Thursday, August 29, 2013

The Popes Palace All Lit Up


The days have cooled here in Provence, the summer festival season is winding down and I'm braced for the inevitable--yet always jarring!--reduction in gala garden-party invites. But there are still plenty of opportunities for summer-style diversions, such as this sound-and-light show at the 14th-century Palais des Papes in Avignon. Truth is, many of these things are more fun when it's not 32 degrees celcius at midnight. So...

Les Luminessences d’Avignon is a grand-scale sound and light show that runs until September 28. For 35 minutes, the main courtyard of the Popes Palace is bathed in colorful light, with monumental 3D images in sequence and a sound track to match. The show was created by Bruno Seillier, the artistic director behind the Nuit des Invalides show in Paris this year and last...and the 200 Years of Glory show at Versailles. The spoken part is in French (famous French actors describing the history of the 'old stones,' the lives of the Popes and more) but I'm told it's very beautiful and enjoyable either way.

Luminessences runs twice every evening (9:15 and 10:15 pm) through August 31st...once (9:15) on weekdays in September...and twice on Friday and Saturday nights in September. Doors open at 8:30 (first show) and 10 pm (second). Entry is €10 per person, reduced rate is 8€ and kids under 8 are free. You can order tickets online or buy them everyday (9 am to 10:15 pm) at the Palais des Papes or Monday through Saturday from 9 am to 5:45 pm (and Sundays from 10 am to 4:45 pm) at the Avignon Tourist Office. Meanwhile the site for Luminessences is here with lots more info about the show. And for any Avignon questions, you can always call the Tourist Office: 04 32 74 32 74.

Tuesday, August 20, 2013

A Celebration of Food & Wine on Sept. 6

At this new event, seven top Provence restaurants and at least 13 wine and Champagne houses will be serving up some of their finest flavors in the fabulous setting of the Théâtre Antique d'Orange. The Festival des Chefs is Friday, September 6th starting at 7 pm, and tickets are 32€ per person. Roughly 700 people are expected and ticket sales will be capped at 1,000. Your list of chefs and dishes will be marked at at each station...so everyone will get to taste everything. To purchase tickets, call 06 71 32 13 72 or 06 71 32 12 81. You can also buy tickets at the participating restaurants (listed on the poster above; you can click it to enlarge) and at the Tourist Office of Orange. Or you can email amitiegourmande2013@gmail.com but you must reserve in advance. If you've never visited the Théâtre Antique, this is a great chance to experience it; it's a UNESCO World Heritage site and it's considered the best preserved Roman theater in all of Europe. See you there!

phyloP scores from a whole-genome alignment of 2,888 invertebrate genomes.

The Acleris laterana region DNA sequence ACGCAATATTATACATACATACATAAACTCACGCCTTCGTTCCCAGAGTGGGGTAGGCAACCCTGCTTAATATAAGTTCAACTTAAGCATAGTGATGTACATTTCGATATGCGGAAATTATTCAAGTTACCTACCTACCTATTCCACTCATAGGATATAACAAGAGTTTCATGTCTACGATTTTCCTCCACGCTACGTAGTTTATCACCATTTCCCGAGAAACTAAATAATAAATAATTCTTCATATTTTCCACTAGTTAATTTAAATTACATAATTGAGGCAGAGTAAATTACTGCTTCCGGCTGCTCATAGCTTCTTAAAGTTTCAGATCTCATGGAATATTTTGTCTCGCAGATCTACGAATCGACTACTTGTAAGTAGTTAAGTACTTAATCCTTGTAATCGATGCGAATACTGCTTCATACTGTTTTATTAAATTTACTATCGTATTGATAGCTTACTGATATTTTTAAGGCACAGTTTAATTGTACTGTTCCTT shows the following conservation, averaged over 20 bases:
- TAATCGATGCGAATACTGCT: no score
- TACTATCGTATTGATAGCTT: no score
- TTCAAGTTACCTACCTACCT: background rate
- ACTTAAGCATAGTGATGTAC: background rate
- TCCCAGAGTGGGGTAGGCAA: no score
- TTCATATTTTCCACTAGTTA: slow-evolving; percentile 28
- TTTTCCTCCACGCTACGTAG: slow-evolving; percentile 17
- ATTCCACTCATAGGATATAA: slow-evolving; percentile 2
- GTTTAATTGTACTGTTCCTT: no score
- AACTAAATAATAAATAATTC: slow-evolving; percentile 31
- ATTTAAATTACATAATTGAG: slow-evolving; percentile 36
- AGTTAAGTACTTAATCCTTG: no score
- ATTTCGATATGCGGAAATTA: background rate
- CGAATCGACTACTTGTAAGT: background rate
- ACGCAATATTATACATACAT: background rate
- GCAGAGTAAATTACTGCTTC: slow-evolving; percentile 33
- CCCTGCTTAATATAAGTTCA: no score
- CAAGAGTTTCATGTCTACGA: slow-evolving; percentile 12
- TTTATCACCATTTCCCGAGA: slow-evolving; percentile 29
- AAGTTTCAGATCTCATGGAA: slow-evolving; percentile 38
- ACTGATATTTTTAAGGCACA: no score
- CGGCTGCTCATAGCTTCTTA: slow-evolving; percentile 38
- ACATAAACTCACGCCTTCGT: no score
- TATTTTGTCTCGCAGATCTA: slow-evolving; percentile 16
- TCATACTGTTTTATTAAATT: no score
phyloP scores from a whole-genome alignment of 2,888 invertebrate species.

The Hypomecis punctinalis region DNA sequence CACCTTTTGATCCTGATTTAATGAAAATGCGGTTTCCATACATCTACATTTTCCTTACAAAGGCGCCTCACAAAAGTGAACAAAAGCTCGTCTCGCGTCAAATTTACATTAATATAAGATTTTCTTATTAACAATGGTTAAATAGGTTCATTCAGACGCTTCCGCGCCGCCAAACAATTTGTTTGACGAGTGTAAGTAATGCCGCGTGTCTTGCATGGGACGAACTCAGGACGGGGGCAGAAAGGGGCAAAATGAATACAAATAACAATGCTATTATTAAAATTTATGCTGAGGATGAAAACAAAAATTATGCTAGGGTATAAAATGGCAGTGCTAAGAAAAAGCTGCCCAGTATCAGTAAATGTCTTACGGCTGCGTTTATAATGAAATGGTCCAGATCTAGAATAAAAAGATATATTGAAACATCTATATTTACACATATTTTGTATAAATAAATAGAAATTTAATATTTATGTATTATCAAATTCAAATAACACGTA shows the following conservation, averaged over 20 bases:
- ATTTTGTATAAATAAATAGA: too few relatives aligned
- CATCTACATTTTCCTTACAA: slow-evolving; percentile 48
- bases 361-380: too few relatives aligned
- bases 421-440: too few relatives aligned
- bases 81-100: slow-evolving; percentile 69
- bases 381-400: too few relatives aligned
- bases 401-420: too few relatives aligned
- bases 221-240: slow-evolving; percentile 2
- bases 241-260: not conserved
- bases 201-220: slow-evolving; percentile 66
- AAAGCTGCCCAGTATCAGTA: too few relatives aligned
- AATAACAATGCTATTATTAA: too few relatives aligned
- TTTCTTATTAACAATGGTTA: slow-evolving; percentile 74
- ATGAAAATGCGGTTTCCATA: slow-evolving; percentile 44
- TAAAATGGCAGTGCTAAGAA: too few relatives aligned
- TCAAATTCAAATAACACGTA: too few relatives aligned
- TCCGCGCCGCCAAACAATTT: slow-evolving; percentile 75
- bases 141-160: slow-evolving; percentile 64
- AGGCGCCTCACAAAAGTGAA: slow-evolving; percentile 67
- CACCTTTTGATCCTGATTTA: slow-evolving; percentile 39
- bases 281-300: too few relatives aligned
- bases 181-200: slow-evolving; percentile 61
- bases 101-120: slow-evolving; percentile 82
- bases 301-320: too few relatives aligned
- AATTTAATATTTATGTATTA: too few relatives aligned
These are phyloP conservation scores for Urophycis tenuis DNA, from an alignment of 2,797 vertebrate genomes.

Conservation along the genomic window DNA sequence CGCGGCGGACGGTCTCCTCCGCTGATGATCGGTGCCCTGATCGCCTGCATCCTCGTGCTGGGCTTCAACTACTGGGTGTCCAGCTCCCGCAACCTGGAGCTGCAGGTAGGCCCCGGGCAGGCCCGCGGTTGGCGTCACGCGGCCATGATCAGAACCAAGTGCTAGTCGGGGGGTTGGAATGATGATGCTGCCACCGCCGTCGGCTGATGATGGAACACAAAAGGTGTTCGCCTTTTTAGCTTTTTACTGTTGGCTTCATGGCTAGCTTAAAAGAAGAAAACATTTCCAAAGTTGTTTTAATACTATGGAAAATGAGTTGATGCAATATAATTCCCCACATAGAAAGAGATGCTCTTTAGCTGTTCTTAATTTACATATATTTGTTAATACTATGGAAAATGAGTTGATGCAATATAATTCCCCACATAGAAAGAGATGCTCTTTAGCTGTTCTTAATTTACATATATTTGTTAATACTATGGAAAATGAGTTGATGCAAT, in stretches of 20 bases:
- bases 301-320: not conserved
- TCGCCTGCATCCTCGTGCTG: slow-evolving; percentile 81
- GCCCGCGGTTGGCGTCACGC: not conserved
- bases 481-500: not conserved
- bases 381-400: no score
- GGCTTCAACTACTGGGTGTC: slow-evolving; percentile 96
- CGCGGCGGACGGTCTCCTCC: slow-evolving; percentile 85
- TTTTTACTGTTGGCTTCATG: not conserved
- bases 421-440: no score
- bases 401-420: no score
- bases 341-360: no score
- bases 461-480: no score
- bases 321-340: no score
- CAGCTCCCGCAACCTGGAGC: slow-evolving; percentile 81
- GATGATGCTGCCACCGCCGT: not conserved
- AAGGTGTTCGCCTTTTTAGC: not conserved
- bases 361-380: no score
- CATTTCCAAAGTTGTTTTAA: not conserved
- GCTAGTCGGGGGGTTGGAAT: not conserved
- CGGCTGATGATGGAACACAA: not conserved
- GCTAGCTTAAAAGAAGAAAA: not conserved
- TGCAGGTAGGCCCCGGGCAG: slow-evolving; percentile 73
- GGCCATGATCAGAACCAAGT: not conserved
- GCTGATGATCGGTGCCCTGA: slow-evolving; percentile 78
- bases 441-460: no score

Wednesday, August 14, 2013

Deadline for Dora Maar Fellowship is Oct 15


The Dora Maar House, perched high on the hill in the lovely Luberon village of Menerbes, is the former residence of the Yugoslavian photographer and artist who was Pablo Picasso’s companion and muse in the late 1930s and early ‘40s. Picasso bought the house for her in 1944 and Maar (1907–1997) owned it until her death, after which a patron of the arts who resides in both Houston and Menerbes bought it, renovated it and transformed it into a retreat for writers, scholars, and artists.

The 18th-century, four-story stone home has an elegant garden terrace and expansive, quite-breathtaking views. It was built by Général Baron Robert--one of Napoleon’s well-decorated generals in the Republican Army--who most likely cobbled together a series of smaller village houses to make one grand ''hotel de ville.''

What many people may not know is that the Dora Maar House runs an international artists- in-residence program, which provides study or studio space, travel expenses and a stipend to mid-career artists, writers and others interested in the humanities. That means that if you’re chosen, you get paid to pursue your work, for one to three months, in a fantastically beautiful, historic setting in the heart of La Belle Provence.

The village of Menerbes is officially classified one of “The Prettiest Villages of France.” Nostradamus claimed that Menerbes looked like a ship in an ocean of vineyards. For its small size (about 1,200 residents), the village offers a surprisingly lively slate of cultural activities, restaurants, shops, galleries, hotels and cafés. Located roughly 50 kilometers from Marseille International Airport and 40 kilometers from Avignon, with TGV fast-train connections to Paris, the Dora Maar House has easy access to larger cities and cultural centers.

Recent fellows have included art critic and painter Peter Plagens; MFAH curators Mari Carmen Ramirez and Anne Tucker; poets Cleopatra Mathis and Tom Sleigh; theatre director John Jesurun,  novelist Salvatore Scibona; and visual artists Jane South and Nene Humphrey.

The artists-in-residence program is administered by the Museum of Fine Arts, Houston, and is funded by the Brown Foundation of Houston. Katherine Howe, director of Rienzi at the MFAH, is also director of The Brown Foundation Fellows Program. Gwen Strauss, who is based in Menerbes, is assistant director. 

The next deadline for applicants is October 15th, 2013, for residencies between February and June, 2014. Applications are submitted online and all the info is here.